A Tribute to Doug Kendall
I try to keep my content stream outward focused. There’s so much egocentric, “look at me” content online that I don’t see the point of making more.
We’ve been interviewing clean economy CEOs, investors and advisors on our “Scaling Clean” series. I’ve learned a lot from these guests on sound leadership and management practices. Based on audience feedback, others have as well.
I’m not nearly the leader and manager our guests are. But in this somewhat personal piece, I’m going to share a Tigercomm policy inspired by some hard-won lessons. I hope others in small clean economy companies will benefit from what we’re sharing.
Some context… I’ve been working full-time to stop global climate destruction since 1997 (my first communications job was in 1984). For the first two decades, I worked for and with anyone who’d join me. And in those early days of nascent climate awareness, there wasn’t much choice. You had to work with the difficult, the quirky and the dysfunctional. There just weren’t enough people driving progress to be picky.
But as I grew older and faced the actuarial tables, I started losing friends to illnesses. One was Doug Kendall, a great constitutional law activist I’d met when we worked together at the National Environmental Trust. Doug had discovered in the late 1990s that polluting industry lobbyists were junketing federal and state judges on trips that masqueraded as “educational programs.”
Judges get a comfortable salary, and federal judges get lifetime job security as well. But many still wanted oil companies to pay for their vacations. See here how we got ABC to expose the judges getting “educated” on the golf course, and a major Washington Post expose revealing the existence of the whole junketing program.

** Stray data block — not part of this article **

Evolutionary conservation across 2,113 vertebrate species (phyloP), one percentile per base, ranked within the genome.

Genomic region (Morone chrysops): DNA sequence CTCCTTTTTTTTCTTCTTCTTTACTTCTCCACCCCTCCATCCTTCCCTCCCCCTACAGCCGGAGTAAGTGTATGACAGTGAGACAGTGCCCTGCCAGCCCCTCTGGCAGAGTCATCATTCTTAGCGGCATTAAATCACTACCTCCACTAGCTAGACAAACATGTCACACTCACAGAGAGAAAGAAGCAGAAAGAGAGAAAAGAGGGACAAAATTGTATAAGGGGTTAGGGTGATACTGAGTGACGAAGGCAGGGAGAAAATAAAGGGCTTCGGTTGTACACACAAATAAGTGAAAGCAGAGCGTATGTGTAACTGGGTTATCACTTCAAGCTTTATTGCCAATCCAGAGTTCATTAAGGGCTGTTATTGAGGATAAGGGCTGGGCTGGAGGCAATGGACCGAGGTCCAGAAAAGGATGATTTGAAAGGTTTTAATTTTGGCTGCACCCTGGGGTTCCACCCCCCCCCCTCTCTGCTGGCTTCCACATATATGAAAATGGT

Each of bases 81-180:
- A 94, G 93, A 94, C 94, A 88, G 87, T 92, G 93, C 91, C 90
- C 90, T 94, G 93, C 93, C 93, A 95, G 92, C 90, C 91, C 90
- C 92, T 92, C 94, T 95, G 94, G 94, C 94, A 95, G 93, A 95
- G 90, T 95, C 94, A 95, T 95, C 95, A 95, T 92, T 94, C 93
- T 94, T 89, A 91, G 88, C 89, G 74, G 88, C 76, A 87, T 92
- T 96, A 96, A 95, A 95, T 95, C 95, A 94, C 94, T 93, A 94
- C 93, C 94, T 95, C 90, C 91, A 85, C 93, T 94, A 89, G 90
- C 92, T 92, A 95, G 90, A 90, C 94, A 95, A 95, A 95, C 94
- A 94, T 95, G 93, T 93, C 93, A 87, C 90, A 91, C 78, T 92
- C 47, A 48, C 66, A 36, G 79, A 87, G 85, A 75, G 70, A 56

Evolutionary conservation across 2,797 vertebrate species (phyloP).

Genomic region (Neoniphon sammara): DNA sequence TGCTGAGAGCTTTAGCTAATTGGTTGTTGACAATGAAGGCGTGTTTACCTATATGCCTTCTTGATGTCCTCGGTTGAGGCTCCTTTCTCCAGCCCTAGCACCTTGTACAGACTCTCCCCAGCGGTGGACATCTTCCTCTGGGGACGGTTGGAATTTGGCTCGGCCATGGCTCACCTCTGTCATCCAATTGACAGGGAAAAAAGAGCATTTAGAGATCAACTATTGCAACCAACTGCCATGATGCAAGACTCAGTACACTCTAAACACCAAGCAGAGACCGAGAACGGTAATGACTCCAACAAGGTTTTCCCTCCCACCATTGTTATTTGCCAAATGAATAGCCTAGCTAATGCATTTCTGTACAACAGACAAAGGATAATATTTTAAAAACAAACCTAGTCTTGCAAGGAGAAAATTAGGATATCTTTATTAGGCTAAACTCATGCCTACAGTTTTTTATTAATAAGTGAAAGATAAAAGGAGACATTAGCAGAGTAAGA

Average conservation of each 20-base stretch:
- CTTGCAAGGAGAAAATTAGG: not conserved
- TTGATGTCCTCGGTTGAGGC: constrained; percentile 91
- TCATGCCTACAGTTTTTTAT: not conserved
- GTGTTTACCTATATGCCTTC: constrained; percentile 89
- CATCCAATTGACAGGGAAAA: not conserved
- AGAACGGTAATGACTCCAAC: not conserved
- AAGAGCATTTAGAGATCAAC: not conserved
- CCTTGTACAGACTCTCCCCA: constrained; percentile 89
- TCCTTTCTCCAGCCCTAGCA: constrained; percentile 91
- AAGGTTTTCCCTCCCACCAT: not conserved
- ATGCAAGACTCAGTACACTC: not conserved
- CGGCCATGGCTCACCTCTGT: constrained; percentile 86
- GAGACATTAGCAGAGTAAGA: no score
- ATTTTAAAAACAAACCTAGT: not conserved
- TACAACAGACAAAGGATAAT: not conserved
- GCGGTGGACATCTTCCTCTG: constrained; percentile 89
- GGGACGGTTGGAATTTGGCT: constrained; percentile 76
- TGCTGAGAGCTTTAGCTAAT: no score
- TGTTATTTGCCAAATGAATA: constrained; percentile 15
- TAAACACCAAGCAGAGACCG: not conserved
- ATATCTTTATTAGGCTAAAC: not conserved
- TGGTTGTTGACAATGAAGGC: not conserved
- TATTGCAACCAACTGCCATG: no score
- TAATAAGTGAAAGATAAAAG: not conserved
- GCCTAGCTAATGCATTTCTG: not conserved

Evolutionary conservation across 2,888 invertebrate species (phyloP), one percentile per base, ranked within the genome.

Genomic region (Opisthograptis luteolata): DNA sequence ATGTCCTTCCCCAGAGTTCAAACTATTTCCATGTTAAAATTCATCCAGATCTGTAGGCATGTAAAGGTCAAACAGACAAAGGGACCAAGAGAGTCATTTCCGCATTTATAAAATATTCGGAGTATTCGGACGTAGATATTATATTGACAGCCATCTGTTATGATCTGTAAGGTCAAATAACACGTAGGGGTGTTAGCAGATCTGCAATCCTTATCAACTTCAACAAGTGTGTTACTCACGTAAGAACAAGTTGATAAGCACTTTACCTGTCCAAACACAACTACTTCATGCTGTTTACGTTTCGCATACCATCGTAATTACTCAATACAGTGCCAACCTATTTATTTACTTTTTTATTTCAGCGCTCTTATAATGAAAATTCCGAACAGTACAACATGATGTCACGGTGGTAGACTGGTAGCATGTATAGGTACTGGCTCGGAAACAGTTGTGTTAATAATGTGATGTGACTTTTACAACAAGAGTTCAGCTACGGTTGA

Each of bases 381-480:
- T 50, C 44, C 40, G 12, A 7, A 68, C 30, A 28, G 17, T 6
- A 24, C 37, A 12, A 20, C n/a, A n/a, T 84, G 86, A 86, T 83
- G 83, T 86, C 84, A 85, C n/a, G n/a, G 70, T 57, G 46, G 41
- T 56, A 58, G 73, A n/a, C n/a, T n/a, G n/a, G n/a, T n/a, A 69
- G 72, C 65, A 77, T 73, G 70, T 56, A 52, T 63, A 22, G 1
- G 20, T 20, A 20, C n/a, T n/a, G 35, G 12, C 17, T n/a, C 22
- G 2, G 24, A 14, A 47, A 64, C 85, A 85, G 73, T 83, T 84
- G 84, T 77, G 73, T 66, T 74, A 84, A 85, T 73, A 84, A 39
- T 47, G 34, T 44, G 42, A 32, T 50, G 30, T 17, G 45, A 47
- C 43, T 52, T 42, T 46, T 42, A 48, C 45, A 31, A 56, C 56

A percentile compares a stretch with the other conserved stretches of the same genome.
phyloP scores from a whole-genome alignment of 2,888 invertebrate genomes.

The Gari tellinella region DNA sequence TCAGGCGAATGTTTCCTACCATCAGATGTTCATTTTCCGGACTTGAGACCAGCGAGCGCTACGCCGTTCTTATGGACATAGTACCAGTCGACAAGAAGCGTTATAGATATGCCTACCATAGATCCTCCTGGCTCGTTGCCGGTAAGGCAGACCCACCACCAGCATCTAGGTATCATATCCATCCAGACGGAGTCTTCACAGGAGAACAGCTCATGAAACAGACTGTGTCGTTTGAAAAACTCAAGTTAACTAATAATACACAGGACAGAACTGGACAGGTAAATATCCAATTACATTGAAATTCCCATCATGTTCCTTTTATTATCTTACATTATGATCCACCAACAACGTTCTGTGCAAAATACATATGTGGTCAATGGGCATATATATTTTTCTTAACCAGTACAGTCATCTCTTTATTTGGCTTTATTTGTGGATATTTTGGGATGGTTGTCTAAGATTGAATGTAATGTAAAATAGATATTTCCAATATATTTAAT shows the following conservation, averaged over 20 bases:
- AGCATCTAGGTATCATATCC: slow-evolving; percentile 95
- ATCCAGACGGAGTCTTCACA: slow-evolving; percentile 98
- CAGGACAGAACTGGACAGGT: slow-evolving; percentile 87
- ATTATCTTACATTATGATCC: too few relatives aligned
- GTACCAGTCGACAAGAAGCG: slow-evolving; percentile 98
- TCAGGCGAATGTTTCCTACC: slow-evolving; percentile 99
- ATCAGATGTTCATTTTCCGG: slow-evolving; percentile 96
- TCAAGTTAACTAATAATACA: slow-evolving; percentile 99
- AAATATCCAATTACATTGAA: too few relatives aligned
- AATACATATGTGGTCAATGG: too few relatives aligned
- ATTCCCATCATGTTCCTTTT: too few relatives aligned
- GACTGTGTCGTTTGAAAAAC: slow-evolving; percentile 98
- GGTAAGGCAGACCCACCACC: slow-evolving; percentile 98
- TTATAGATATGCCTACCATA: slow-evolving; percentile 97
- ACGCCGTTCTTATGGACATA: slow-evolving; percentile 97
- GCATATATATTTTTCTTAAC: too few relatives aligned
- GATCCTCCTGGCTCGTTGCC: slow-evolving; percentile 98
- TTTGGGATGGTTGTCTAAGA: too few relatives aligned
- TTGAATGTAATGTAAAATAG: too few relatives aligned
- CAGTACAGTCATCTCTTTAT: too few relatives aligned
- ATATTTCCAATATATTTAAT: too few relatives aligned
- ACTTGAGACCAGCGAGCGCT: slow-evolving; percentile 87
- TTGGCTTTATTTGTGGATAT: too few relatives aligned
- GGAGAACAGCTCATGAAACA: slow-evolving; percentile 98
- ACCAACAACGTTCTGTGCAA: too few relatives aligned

Side note: Clarence Thomas was around for all of this, but it seems safe to assume he didn’t get the memo on the ethical problems with junkets.
It took 10 years of working on our own time, but we brought enough exposure to put the program out of business. Along the way, we encountered pushback from green groups on taking basic steps, such as signing multi-group letters demanding tougher ethics rules for judges. At one point, a frustrated Doug turned to me and said, “It’s crazy we have to wade through all this b--ll s--t to get such an obvious thing done. It’s like we have to work our butts off just to work our butts off!”
Walking out of Doug’s memorial service in 2015, I changed my operating rule. From then on, I’d only work with people who eschewed drama, dysfunction and dishonesty. And our firm’s “3D Rule” was born. The climatological hour was too late, the carbon pollution hole too deep. Global climate destruction was only going to be tackled by high-performing teams committed to a high level of accountability, ownership and being upfront with each other.
Breakdowns happen. People miss deadlines or misspeak. Those are a given. Communications work is stressful, particularly when you work for companies disrupting big, polluting incumbents.
Thanks to Doug’s inspiration, Tigercomm operates on a policy of “keeping the floor clean” to handle the pressure that’s endemic within clean economy communications. It’s actually written into our employee handbook that interpersonal disputes cannot be handled by email or text flames. Adult conversations are required, and even I don’t get a pass on compliance.
This policy informs how we treat our vendors, each other, and our clients. We’ve found it’s a much easier way to work. If your company has a similar policy, I’m interested in hearing about it and the benefits it’s brought to you.